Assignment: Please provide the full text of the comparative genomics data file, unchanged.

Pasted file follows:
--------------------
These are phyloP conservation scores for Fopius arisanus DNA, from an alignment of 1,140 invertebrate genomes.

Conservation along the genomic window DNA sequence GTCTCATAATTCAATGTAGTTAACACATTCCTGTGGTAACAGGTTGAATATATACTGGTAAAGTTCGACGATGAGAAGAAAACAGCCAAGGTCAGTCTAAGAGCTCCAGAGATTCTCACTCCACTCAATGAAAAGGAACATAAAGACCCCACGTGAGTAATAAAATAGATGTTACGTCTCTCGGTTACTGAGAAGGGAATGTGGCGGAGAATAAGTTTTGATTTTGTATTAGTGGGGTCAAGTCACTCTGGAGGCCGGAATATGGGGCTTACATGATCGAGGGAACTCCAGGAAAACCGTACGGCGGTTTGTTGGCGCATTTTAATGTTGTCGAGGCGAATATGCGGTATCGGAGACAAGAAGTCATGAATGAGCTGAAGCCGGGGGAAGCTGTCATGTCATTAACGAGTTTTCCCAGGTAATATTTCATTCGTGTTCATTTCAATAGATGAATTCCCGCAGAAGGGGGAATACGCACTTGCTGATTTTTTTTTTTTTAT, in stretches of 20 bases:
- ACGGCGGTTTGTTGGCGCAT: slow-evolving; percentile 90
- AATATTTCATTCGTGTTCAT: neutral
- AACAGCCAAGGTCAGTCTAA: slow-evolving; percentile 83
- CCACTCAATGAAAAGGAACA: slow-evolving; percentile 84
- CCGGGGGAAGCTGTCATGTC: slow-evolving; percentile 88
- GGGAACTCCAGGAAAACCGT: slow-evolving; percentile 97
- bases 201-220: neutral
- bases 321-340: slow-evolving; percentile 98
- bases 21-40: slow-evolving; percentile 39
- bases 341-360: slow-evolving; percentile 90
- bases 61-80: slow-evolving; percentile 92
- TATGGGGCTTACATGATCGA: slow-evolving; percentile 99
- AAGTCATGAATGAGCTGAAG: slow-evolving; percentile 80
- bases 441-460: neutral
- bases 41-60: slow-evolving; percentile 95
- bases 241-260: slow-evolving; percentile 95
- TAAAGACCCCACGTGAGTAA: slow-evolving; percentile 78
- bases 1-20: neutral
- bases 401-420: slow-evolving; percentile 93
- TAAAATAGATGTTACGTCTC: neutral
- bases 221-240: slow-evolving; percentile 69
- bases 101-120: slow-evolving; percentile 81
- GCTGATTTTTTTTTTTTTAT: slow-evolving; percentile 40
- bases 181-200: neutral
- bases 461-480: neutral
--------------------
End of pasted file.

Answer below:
These are phyloP conservation scores for Fopius arisanus DNA, from an alignment of 1,140 invertebrate genomes.

Conservation along the genomic window DNA sequence GTCTCATAATTCAATGTAGTTAACACATTCCTGTGGTAACAGGTTGAATATATACTGGTAAAGTTCGACGATGAGAAGAAAACAGCCAAGGTCAGTCTAAGAGCTCCAGAGATTCTCACTCCACTCAATGAAAAGGAACATAAAGACCCCACGTGAGTAATAAAATAGATGTTACGTCTCTCGGTTACTGAGAAGGGAATGTGGCGGAGAATAAGTTTTGATTTTGTATTAGTGGGGTCAAGTCACTCTGGAGGCCGGAATATGGGGCTTACATGATCGAGGGAACTCCAGGAAAACCGTACGGCGGTTTGTTGGCGCATTTTAATGTTGTCGAGGCGAATATGCGGTATCGGAGACAAGAAGTCATGAATGAGCTGAAGCCGGGGGAAGCTGTCATGTCATTAACGAGTTTTCCCAGGTAATATTTCATTCGTGTTCATTTCAATAGATGAATTCCCGCAGAAGGGGGAATACGCACTTGCTGATTTTTTTTTTTTTAT, in stretches of 20 bases:
- ACGGCGGTTTGTTGGCGCAT: slow-evolving; percentile 90
- AATATTTCATTCGTGTTCAT: neutral
- AACAGCCAAGGTCAGTCTAA: slow-evolving; percentile 83
- CCACTCAATGAAAAGGAACA: slow-evolving; percentile 84
- CCGGGGGAAGCTGTCATGTC: slow-evolving; percentile 88
- GGGAACTCCAGGAAAACCGT: slow-evolving; percentile 97
- bases 201-220: neutral
- bases 321-340: slow-evolving; percentile 98
- bases 21-40: slow-evolving; percentile 39
- bases 341-360: slow-evolving; percentile 90
- bases 61-80: slow-evolving; percentile 92
- TATGGGGCTTACATGATCGA: slow-evolving; percentile 99
- AAGTCATGAATGAGCTGAAG: slow-evolving; percentile 80
- bases 441-460: neutral
- bases 41-60: slow-evolving; percentile 95
- bases 241-260: slow-evolving; percentile 95
- TAAAGACCCCACGTGAGTAA: slow-evolving; percentile 78
- bases 1-20: neutral
- bases 401-420: slow-evolving; percentile 93
- TAAAATAGATGTTACGTCTC: neutral
- bases 221-240: slow-evolving; percentile 69
- bases 101-120: slow-evolving; percentile 81
- GCTGATTTTTTTTTTTTTAT: slow-evolving; percentile 40
- bases 181-200: neutral
- bases 461-480: neutral